But unlike Canada and the United States, regulation of the industry is woeful there. In a follow-up report last month, the commission concluded there has been "no substantive curtailment" of fentanyl exports.

"In large part, these flows persist due to weak regulations governing pharmaceutical and chemical production in China," it said.

Stemming the flow of fentanyl won't be easy. Chinese manufacturers evade regulations by constantly modifying ingredients to create a virtually endless number of versions of the drug.

"Chinese manufacturers stay ahead of regulators by creating new, uncontrolled substances that can be legally manufactured and exported," according to the commission.

Hundreds - perhaps thousands - of legal factories in China are shipping fentanyl, derivatives and related ingredients to Canada and the United States - sometimes by mail - directly to labs and dealers in North America.

Often, the drug is mixed with heroin and sold on the street.

China has complained recently about Canadian-made cannabis finding its way into China.

But fentanyl going the other way is a far more egregious form of trade.

Marijuana rarely kills. On the other hand, there were nearly 4,000 opioid overdose deaths in Canada last year, most of them involving fentanyl, and this year is on course to be even deadlier.

Compounding the problem for Canada is our relatively weak anti-money-laundering regime.

Illicit gains from fentanyl smuggling are being brazenly cleansed in this country. An investigation earlier this year by The Globe revealed that people connected to the fentanyl trade are parking their illicit gains in the Vancouver-area real estate market through private lending schemes.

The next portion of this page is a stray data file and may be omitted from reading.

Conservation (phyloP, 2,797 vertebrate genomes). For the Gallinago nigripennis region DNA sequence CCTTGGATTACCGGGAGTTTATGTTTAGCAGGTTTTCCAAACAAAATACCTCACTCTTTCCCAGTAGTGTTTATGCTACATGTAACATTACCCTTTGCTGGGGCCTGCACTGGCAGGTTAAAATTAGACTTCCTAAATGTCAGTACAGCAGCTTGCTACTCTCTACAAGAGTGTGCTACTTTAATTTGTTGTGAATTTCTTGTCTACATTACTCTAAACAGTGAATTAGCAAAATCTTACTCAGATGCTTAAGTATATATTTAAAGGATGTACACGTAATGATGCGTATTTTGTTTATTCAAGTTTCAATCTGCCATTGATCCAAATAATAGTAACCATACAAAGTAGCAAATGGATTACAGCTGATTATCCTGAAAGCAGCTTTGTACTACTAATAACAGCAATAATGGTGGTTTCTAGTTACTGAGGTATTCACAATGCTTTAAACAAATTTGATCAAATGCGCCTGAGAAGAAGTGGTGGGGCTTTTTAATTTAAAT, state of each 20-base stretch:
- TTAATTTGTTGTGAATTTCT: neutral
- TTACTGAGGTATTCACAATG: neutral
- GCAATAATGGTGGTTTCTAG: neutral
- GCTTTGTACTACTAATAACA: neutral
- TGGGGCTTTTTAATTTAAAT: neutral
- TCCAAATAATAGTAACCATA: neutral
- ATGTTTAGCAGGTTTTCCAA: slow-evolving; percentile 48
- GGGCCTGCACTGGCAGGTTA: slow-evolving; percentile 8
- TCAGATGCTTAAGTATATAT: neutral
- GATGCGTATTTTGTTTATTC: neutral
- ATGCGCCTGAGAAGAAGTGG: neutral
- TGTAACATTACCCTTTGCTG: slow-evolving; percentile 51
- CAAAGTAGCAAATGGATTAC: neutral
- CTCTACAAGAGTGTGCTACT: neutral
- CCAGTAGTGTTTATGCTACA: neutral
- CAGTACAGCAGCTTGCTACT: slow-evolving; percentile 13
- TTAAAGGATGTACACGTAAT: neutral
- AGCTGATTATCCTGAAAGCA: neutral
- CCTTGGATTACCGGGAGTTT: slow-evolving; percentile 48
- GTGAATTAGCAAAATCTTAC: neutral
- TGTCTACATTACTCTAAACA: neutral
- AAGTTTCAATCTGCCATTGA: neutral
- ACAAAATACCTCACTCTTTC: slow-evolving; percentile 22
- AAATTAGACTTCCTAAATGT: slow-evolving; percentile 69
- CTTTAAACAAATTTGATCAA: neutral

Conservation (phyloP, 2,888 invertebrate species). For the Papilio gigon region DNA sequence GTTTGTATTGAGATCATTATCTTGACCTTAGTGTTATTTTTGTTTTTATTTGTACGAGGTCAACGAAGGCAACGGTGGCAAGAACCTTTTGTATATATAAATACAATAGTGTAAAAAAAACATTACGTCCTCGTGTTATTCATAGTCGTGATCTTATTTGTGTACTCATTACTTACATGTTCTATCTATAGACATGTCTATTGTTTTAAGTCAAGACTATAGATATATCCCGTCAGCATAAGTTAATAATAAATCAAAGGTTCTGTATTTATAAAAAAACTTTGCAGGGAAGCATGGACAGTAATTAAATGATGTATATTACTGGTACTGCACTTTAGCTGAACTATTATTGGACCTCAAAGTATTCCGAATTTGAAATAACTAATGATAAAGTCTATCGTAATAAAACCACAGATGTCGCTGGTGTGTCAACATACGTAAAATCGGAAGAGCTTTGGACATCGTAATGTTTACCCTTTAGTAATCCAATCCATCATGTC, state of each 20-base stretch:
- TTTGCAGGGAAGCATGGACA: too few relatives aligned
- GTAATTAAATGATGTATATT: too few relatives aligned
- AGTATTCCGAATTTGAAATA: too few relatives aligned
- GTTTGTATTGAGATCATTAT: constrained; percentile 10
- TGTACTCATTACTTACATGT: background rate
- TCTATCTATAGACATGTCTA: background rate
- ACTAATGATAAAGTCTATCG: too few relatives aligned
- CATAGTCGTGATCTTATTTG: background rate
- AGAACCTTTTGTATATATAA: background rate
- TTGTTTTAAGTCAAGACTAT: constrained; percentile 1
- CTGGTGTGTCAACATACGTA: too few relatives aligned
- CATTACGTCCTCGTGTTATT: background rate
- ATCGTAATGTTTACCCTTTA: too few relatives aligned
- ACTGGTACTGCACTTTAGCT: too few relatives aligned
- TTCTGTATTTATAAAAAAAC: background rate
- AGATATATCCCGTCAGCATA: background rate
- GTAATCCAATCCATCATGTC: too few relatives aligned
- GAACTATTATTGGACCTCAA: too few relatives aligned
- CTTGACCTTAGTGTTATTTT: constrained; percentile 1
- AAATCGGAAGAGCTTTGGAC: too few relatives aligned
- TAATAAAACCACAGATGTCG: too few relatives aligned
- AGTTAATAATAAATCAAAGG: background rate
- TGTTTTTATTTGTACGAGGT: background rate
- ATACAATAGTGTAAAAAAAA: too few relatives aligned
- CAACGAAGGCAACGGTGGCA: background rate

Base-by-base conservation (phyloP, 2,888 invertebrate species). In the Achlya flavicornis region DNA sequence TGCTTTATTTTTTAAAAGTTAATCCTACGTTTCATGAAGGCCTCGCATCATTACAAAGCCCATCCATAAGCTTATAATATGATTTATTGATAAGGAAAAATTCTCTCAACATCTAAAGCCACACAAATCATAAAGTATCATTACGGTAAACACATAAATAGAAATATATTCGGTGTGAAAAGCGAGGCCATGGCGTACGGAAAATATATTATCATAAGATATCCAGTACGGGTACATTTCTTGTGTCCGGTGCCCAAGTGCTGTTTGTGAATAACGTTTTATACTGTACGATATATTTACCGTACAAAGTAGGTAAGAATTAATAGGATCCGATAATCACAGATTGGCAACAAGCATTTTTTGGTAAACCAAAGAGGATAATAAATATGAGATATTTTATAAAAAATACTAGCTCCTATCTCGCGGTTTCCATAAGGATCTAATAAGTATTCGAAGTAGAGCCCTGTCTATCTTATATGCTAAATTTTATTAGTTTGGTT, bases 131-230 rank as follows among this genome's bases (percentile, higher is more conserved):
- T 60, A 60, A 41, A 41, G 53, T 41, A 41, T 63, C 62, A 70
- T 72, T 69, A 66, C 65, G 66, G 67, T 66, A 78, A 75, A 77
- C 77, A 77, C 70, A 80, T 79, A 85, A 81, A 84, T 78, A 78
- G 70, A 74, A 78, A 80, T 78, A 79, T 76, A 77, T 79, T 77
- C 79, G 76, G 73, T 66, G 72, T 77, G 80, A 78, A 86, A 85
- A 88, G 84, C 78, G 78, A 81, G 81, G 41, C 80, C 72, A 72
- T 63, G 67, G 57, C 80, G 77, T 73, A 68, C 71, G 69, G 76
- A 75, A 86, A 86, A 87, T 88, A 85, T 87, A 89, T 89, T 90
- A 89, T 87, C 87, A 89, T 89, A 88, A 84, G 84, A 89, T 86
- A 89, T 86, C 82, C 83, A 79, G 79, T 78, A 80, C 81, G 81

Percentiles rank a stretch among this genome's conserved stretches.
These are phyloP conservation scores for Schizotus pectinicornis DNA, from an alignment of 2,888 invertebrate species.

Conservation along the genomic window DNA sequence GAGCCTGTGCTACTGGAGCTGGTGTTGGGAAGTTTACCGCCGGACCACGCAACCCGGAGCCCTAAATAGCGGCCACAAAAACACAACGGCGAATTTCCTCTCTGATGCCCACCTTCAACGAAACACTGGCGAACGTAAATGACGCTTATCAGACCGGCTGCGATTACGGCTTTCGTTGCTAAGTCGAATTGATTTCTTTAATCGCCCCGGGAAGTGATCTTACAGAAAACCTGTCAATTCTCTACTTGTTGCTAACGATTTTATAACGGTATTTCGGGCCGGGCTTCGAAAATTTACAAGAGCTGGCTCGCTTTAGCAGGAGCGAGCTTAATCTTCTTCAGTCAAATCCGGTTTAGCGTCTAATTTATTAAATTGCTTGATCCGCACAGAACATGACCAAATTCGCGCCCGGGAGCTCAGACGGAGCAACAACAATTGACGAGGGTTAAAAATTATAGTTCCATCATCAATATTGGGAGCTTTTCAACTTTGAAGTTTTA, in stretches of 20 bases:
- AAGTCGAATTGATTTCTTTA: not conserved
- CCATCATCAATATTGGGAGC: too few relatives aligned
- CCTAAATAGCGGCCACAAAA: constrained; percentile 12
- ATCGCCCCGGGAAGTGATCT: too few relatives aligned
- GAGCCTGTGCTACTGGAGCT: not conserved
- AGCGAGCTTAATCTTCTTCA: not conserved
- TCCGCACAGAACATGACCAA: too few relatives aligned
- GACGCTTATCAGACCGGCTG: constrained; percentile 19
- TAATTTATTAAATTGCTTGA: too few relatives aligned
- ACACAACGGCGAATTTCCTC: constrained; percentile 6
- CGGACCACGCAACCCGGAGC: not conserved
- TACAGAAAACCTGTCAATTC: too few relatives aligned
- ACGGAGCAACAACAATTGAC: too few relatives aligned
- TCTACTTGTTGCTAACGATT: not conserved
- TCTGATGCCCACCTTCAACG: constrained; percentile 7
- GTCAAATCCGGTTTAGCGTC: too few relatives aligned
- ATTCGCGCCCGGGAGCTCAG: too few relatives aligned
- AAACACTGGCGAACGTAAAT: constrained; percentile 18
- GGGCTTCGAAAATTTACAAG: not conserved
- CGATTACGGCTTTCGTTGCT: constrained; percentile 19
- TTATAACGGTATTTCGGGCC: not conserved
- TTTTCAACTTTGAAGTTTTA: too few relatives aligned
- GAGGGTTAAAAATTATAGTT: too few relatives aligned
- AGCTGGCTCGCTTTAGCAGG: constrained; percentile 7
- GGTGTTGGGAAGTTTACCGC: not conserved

It's too early to tell if Mr.Trump's new get-tough stance with China on fentanyl will produce concrete results.

But it's a safe bet that doing nothing will accomplish less.

China wants and needs deeper trade ties with Canada. A commitment by Beijing to take the fentanyl problem seriously should be a key precondition.

Associated Graphic

First responders attend a medical call in Vancouver's Downtown Eastside in September, 2016. RAFAL GERSZAK/THE GLOBE AND MAIL


Huh? How did I get here?
Return to Main Murray_Campbell Page
Subscribe to
The Globe and Mail
 

Email this article Print this article

space  Advertisement
space

Need CPR for your RSP? Check your portfolio’s pulse and lower yours by improving the overall health of your investments. Click here.

Advertisement

7-Day Site Search
    

Breaking News



Today's Weather


Inside

Rick Salutin
Merrily marching
off to war
Roy MacGregor
Duct tape might hold
when panic strikes


Editorial
Where Manley is going with his first budget




space

Columnists



For a columnist's most recent stories, click on their name below.

 National


Roy MacGregor arrow
This Country
space
Jeffrey Simpson arrow
The Nation
space
Margaret Wente arrow
Counterpoint
space
Hugh Winsor  arrow
The Power Game
space
 Business


Rob Carrick arrow
Personal Finance
space
Drew Fagan arrow
The Big Picture
space
Mathew Ingram arrow
space
Brent Jang arrow
Business West
space
Brian Milner arrow
Taking Stock
space
Eric Reguly arrow
To The Point
space
Andrew Willis arrow
Streetwise
space
 Sports


Stephen Brunt arrow
The Game
space
Eric Duhatschek arrow
space
Allan Maki arrow
space
William Houston arrow
Truth & Rumours
space
Lorne Rubenstein arrow
Golf
space
 The Arts


John Doyle arrow
Television
space
John MacLachlan Gray arrow
Gray's Anatomy
space
David Macfarlane arrow
Cheap Seats
space
Johanna Schneller arrow
Moviegoer
space
 Comment


Murray Campbell arrow
Ontario Politics
space
Lysiane Gagnon arrow
Inside Quebec
space
Marcus Gee arrow
The World
space
William Johnson arrow
Pit Bill
space
Paul Knox arrow
Worldbeat
space
Heather Mallick arrow
As If
space
Leah McLaren arrow
Generation Why
space
Rex Murphy arrow
Japes of Wrath
space
Rick Salutin arrow
On The Other Hand
space
Paul Sullivan arrow
The West
space
William Thorsell arrow
space





Home | Business | National | Int'l | Sports | Columnists | The Arts | Tech | Travel | TV | Wheels
space

© 2003 Bell Globemedia Interactive Inc. All Rights Reserved.
Help & Contact Us | Back to the top of this page